The English are ahead of the curve on this one. This year Breast Cancer UK, a non-profit organization based in England, wrote to large-scale food manufacturers and demanded details as to just how BPA is used in regard to the cans food is being packaged and sold in. This move follows the release of a report in the US that BPA is still widely used in cans by large-scale food manufacturers even though BPA has repeatedly been linked to health problems.
In the US report, 2/3 (66%) of almost 200 food cans tested were found to have tested positive for BPAs. The report funded by the US Breast Cancer Fund and other non-profits discovered in fact that even though most major food manufacturers foreswore the use of BPAs in their cans, the evidence was overwhelming that the use of BPAs was still heavy in that industry.
In a simpatico gesture, Breast Cancer UK has taken up the challenge based on the US report and placed it at the feet of the UK subsidiaries of the US companies as regulations and disclosure rules about food are much stricter in the UK and EU. Companies receiving the letter demanding information on BPA levels included global food giant Campbell’s. Breast Cancer UK is seeking a complete ban on any BPAs being used in “Food contact materials.”
British Food Safety admits that a minute amount of BPA can in fact “leech” into food from cans and packaging which contain BPA, especially if stored for long periods of time. The claim is that the body quickly absorbs, detoxifies, and eliminates the BPAs, and due to the minute amounts of BPA, there is no risk-based on current guidelines. But those guidelines are in question. In fact, this year in January 2016 the European Commission began considering possible risk management steps for BPA following the publication of the European Food Safety Authority Opinion in early 2015.
BPA (Bisphenol-A) is a synthetic industrial grade chemical widely used on a global scale to make clear, hard food containers. These containers come in a wide array of sizes and shapes and are used as food containers, drink bottles, microwave oven containers, deli-supermarket-home food storage containers, water and milk bottles, and much more. BPA is also used to make the linings of cans (the white insides) for everything from soup to vegetables to fruit and to carbonated and alcoholic beverages.
BPA has been identified as an endocrine disruptor, a chemical that interferes with the normal operation of the human hormone system. Still, food safety and regulatory agencies worldwide such as European Food Safety Authority (EFSA), the US Food and Drug Administration (USDA), and Health Canada (HC) say exposure at low levels is not harmful.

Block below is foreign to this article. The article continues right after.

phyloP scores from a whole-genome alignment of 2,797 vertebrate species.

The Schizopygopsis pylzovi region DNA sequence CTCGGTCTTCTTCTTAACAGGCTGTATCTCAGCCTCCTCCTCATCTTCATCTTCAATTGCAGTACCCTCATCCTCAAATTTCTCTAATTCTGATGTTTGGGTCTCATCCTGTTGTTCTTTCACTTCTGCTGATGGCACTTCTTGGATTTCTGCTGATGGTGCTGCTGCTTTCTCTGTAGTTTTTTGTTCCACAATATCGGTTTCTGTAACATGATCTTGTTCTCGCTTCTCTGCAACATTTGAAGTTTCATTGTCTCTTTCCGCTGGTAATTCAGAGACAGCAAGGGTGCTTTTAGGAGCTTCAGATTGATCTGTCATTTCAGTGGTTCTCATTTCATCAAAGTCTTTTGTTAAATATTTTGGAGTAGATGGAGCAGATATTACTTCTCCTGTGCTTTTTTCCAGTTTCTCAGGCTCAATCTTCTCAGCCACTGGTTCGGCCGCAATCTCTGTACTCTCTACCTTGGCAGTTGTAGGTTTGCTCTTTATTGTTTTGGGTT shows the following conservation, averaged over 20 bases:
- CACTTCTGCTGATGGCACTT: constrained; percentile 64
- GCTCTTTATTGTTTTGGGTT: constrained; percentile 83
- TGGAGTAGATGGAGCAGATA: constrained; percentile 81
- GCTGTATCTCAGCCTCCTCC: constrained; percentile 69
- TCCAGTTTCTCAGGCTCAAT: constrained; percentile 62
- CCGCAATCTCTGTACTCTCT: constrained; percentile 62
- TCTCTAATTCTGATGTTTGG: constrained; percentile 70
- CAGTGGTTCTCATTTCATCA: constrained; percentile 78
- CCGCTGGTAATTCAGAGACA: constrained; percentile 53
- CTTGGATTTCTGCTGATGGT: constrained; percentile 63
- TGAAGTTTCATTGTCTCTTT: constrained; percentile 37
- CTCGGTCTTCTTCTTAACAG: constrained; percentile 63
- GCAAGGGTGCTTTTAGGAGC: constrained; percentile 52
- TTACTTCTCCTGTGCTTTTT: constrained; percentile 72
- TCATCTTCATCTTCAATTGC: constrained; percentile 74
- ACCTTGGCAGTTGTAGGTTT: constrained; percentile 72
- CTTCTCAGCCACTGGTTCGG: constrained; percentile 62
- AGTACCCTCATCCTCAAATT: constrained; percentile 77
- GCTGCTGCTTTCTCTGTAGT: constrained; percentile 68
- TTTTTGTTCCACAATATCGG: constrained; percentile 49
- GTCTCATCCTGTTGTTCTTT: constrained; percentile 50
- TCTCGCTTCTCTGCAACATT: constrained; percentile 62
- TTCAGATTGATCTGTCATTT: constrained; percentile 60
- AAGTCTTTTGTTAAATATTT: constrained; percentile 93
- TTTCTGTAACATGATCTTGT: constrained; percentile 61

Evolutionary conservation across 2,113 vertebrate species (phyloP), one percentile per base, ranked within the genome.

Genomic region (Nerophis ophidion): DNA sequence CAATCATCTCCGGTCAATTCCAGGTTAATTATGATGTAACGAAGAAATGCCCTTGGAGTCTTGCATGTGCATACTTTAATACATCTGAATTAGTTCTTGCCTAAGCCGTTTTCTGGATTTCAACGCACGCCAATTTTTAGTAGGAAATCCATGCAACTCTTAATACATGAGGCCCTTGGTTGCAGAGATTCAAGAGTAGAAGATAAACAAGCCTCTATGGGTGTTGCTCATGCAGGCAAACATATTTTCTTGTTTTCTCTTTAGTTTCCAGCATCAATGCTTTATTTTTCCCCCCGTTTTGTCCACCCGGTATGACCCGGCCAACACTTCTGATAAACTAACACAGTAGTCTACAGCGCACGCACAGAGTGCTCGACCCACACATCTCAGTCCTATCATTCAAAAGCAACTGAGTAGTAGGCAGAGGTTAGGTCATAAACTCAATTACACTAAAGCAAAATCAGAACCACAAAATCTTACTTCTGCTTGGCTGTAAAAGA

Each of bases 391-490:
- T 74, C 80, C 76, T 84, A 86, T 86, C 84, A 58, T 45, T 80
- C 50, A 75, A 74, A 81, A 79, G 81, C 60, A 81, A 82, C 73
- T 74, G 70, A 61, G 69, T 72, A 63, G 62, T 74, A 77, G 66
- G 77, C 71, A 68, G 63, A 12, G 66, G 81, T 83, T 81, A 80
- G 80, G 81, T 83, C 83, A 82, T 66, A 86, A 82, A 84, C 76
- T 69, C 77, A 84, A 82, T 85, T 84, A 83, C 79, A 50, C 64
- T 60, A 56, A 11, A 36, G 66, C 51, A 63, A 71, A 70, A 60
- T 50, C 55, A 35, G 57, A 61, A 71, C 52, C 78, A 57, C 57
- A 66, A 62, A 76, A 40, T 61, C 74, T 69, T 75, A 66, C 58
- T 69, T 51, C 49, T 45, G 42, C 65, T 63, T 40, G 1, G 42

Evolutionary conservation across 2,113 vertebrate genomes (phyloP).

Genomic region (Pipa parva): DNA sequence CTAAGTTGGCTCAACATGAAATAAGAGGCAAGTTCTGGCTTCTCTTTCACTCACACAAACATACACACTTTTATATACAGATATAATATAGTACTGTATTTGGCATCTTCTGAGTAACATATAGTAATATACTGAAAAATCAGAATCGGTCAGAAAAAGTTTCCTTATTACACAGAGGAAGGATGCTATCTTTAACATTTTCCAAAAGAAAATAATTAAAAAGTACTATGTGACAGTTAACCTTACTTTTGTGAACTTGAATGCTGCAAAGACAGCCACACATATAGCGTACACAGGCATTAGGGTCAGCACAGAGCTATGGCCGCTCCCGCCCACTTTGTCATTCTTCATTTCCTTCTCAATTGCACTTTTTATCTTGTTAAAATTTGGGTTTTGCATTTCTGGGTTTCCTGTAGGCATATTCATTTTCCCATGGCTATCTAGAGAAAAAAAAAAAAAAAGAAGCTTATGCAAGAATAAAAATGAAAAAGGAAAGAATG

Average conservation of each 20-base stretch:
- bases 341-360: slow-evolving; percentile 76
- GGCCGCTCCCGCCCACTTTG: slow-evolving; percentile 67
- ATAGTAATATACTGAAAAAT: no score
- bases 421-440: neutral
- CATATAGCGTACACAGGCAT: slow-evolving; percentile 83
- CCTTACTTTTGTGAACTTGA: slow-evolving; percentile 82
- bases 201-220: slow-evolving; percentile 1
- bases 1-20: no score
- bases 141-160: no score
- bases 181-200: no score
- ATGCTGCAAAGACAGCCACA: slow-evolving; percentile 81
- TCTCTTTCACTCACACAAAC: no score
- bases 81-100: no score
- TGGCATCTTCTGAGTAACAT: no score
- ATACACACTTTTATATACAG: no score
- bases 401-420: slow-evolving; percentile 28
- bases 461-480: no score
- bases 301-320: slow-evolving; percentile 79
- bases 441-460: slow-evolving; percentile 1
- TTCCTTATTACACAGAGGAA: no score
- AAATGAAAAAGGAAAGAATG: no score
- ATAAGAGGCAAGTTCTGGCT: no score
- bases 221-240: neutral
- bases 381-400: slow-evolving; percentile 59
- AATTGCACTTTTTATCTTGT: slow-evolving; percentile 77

But some countries beg to differ. The French have banned any food packaging containing BPAs, but after a legal challenge by plastic manufacturers (makers of products containing BPAs), the French must allow BPA to be included in products manufactured in France but sold only for import outside of France. Countries across the globe from China to the US have completely banned BPAs in any baby bottles or baby food packaging, even in sippy cups and toddler plates and cutlery.
In 2015 the European Food Safety Authority (EFSA) conducted an investigation of BPA, and BPAs were declared safe. But the EFSA is taking a second look since new research out of Holland shows that BPA can damage the immune system of young children and children in-utero.
This past February (2016) the European Union (EU) has proposed BPA classification be changed to Category 1B – Reprotoxin. Reprotoxin is a chemical believed to have detrimental effects on the human reproductive system. The EU is expected to approve the reclassification late this year-early next, and that combined with the rise of Anti-BPA sentiment across the board ban on BPAs could be coming to the EU and UK.
Breast Cancer UK is stating that there is a “significant amount of evidence” linking low-level exposure to BPA and the development of cancer in breast tissue. Past studies have linked BPAs to breast cancer as well as prostate cancer and a variety of other diseases.
Breast Cancer UK recommends that you chose foods and beverages that are packaged in glass or other materials other than cans whenever possible to stop your body from being exposed to BPAs
Campbell’s has come forward and stated it will stop using BPAs in its packaging in the EU-UK by 2017. Nestle has already stopped using any BPAs in infant food packages and is moving towards eliminating BPAs from all EU-UK packaging.
But the Metal Packaging Manufacturers Association (MPMA) is digging in its heels stating, “BPA is possibly the most researched chemical compound ever and the overwhelming weight of scientific evidence, as repeatedly verified by regulatory authorities across the world, shows that the use of BPA in can lining poses no threat to human health.”